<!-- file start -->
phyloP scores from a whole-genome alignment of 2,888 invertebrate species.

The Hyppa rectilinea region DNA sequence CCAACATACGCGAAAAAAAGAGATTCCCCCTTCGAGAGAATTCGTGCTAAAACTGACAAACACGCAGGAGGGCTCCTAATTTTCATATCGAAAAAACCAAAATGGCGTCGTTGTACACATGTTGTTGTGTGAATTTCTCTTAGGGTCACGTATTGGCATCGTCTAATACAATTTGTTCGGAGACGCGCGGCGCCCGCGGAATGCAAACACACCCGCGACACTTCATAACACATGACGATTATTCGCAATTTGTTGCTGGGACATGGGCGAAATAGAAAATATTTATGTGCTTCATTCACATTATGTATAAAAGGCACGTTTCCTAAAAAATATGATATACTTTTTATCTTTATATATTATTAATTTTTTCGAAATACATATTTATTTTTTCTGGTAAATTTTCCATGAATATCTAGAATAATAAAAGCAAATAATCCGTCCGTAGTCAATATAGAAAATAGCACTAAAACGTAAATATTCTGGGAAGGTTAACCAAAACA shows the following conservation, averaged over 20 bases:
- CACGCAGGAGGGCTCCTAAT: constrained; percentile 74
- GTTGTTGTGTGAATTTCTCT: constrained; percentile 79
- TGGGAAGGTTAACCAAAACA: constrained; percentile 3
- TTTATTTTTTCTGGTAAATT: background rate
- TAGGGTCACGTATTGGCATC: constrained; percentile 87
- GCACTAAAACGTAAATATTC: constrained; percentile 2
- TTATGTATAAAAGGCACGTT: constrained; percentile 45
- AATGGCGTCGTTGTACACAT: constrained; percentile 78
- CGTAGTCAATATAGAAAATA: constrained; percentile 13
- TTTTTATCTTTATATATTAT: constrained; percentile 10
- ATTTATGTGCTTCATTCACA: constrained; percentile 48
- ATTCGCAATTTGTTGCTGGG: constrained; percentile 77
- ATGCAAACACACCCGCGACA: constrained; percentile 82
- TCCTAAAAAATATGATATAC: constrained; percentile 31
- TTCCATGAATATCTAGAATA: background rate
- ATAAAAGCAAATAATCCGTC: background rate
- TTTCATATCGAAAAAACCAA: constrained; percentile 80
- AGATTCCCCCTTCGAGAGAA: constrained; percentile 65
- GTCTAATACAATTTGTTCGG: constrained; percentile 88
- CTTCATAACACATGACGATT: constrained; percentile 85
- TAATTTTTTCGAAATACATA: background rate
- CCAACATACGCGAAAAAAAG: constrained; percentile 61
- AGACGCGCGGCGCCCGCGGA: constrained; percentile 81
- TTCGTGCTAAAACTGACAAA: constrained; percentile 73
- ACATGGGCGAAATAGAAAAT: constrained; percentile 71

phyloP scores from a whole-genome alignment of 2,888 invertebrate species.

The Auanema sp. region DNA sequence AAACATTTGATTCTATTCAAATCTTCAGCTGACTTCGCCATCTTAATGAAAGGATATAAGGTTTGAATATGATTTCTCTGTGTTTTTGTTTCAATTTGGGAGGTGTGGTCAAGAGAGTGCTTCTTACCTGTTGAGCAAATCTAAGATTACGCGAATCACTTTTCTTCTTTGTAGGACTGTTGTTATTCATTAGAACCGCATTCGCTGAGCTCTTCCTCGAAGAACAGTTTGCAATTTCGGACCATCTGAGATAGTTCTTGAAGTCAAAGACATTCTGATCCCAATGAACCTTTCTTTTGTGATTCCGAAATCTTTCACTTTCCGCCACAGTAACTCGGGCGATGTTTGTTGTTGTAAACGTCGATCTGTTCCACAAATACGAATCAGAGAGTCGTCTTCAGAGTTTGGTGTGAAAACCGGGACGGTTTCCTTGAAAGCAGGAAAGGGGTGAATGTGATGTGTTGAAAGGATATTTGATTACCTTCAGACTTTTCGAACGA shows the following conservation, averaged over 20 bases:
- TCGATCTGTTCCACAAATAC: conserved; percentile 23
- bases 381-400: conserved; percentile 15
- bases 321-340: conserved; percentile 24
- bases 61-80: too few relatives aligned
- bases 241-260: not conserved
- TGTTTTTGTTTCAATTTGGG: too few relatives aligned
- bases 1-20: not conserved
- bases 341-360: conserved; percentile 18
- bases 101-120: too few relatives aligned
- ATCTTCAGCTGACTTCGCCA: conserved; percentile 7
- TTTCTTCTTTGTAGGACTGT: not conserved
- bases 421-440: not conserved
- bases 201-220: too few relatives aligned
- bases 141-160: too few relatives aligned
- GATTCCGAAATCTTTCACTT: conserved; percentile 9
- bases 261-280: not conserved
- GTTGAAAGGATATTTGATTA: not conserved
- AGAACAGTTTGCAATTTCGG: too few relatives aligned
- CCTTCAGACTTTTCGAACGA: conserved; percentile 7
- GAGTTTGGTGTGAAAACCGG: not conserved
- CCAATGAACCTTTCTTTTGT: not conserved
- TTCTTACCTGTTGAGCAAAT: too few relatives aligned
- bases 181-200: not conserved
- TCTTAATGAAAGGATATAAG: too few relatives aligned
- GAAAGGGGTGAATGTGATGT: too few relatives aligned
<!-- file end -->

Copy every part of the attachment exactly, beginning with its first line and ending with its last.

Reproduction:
phyloP scores from a whole-genome alignment of 2,888 invertebrate species.

The Hyppa rectilinea region DNA sequence CCAACATACGCGAAAAAAAGAGATTCCCCCTTCGAGAGAATTCGTGCTAAAACTGACAAACACGCAGGAGGGCTCCTAATTTTCATATCGAAAAAACCAAAATGGCGTCGTTGTACACATGTTGTTGTGTGAATTTCTCTTAGGGTCACGTATTGGCATCGTCTAATACAATTTGTTCGGAGACGCGCGGCGCCCGCGGAATGCAAACACACCCGCGACACTTCATAACACATGACGATTATTCGCAATTTGTTGCTGGGACATGGGCGAAATAGAAAATATTTATGTGCTTCATTCACATTATGTATAAAAGGCACGTTTCCTAAAAAATATGATATACTTTTTATCTTTATATATTATTAATTTTTTCGAAATACATATTTATTTTTTCTGGTAAATTTTCCATGAATATCTAGAATAATAAAAGCAAATAATCCGTCCGTAGTCAATATAGAAAATAGCACTAAAACGTAAATATTCTGGGAAGGTTAACCAAAACA shows the following conservation, averaged over 20 bases:
- CACGCAGGAGGGCTCCTAAT: constrained; percentile 74
- GTTGTTGTGTGAATTTCTCT: constrained; percentile 79
- TGGGAAGGTTAACCAAAACA: constrained; percentile 3
- TTTATTTTTTCTGGTAAATT: background rate
- TAGGGTCACGTATTGGCATC: constrained; percentile 87
- GCACTAAAACGTAAATATTC: constrained; percentile 2
- TTATGTATAAAAGGCACGTT: constrained; percentile 45
- AATGGCGTCGTTGTACACAT: constrained; percentile 78
- CGTAGTCAATATAGAAAATA: constrained; percentile 13
- TTTTTATCTTTATATATTAT: constrained; percentile 10
- ATTTATGTGCTTCATTCACA: constrained; percentile 48
- ATTCGCAATTTGTTGCTGGG: constrained; percentile 77
- ATGCAAACACACCCGCGACA: constrained; percentile 82
- TCCTAAAAAATATGATATAC: constrained; percentile 31
- TTCCATGAATATCTAGAATA: background rate
- ATAAAAGCAAATAATCCGTC: background rate
- TTTCATATCGAAAAAACCAA: constrained; percentile 80
- AGATTCCCCCTTCGAGAGAA: constrained; percentile 65
- GTCTAATACAATTTGTTCGG: constrained; percentile 88
- CTTCATAACACATGACGATT: constrained; percentile 85
- TAATTTTTTCGAAATACATA: background rate
- CCAACATACGCGAAAAAAAG: constrained; percentile 61
- AGACGCGCGGCGCCCGCGGA: constrained; percentile 81
- TTCGTGCTAAAACTGACAAA: constrained; percentile 73
- ACATGGGCGAAATAGAAAAT: constrained; percentile 71

phyloP scores from a whole-genome alignment of 2,888 invertebrate species.

The Auanema sp. region DNA sequence AAACATTTGATTCTATTCAAATCTTCAGCTGACTTCGCCATCTTAATGAAAGGATATAAGGTTTGAATATGATTTCTCTGTGTTTTTGTTTCAATTTGGGAGGTGTGGTCAAGAGAGTGCTTCTTACCTGTTGAGCAAATCTAAGATTACGCGAATCACTTTTCTTCTTTGTAGGACTGTTGTTATTCATTAGAACCGCATTCGCTGAGCTCTTCCTCGAAGAACAGTTTGCAATTTCGGACCATCTGAGATAGTTCTTGAAGTCAAAGACATTCTGATCCCAATGAACCTTTCTTTTGTGATTCCGAAATCTTTCACTTTCCGCCACAGTAACTCGGGCGATGTTTGTTGTTGTAAACGTCGATCTGTTCCACAAATACGAATCAGAGAGTCGTCTTCAGAGTTTGGTGTGAAAACCGGGACGGTTTCCTTGAAAGCAGGAAAGGGGTGAATGTGATGTGTTGAAAGGATATTTGATTACCTTCAGACTTTTCGAACGA shows the following conservation, averaged over 20 bases:
- TCGATCTGTTCCACAAATAC: conserved; percentile 23
- bases 381-400: conserved; percentile 15
- bases 321-340: conserved; percentile 24
- bases 61-80: too few relatives aligned
- bases 241-260: not conserved
- TGTTTTTGTTTCAATTTGGG: too few relatives aligned
- bases 1-20: not conserved
- bases 341-360: conserved; percentile 18
- bases 101-120: too few relatives aligned
- ATCTTCAGCTGACTTCGCCA: conserved; percentile 7
- TTTCTTCTTTGTAGGACTGT: not conserved
- bases 421-440: not conserved
- bases 201-220: too few relatives aligned
- bases 141-160: too few relatives aligned
- GATTCCGAAATCTTTCACTT: conserved; percentile 9
- bases 261-280: not conserved
- GTTGAAAGGATATTTGATTA: not conserved
- AGAACAGTTTGCAATTTCGG: too few relatives aligned
- CCTTCAGACTTTTCGAACGA: conserved; percentile 7
- GAGTTTGGTGTGAAAACCGG: not conserved
- CCAATGAACCTTTCTTTTGT: not conserved
- TTCTTACCTGTTGAGCAAAT: too few relatives aligned
- bases 181-200: not conserved
- TCTTAATGAAAGGATATAAG: too few relatives aligned
- GAAAGGGGTGAATGTGATGT: too few relatives aligned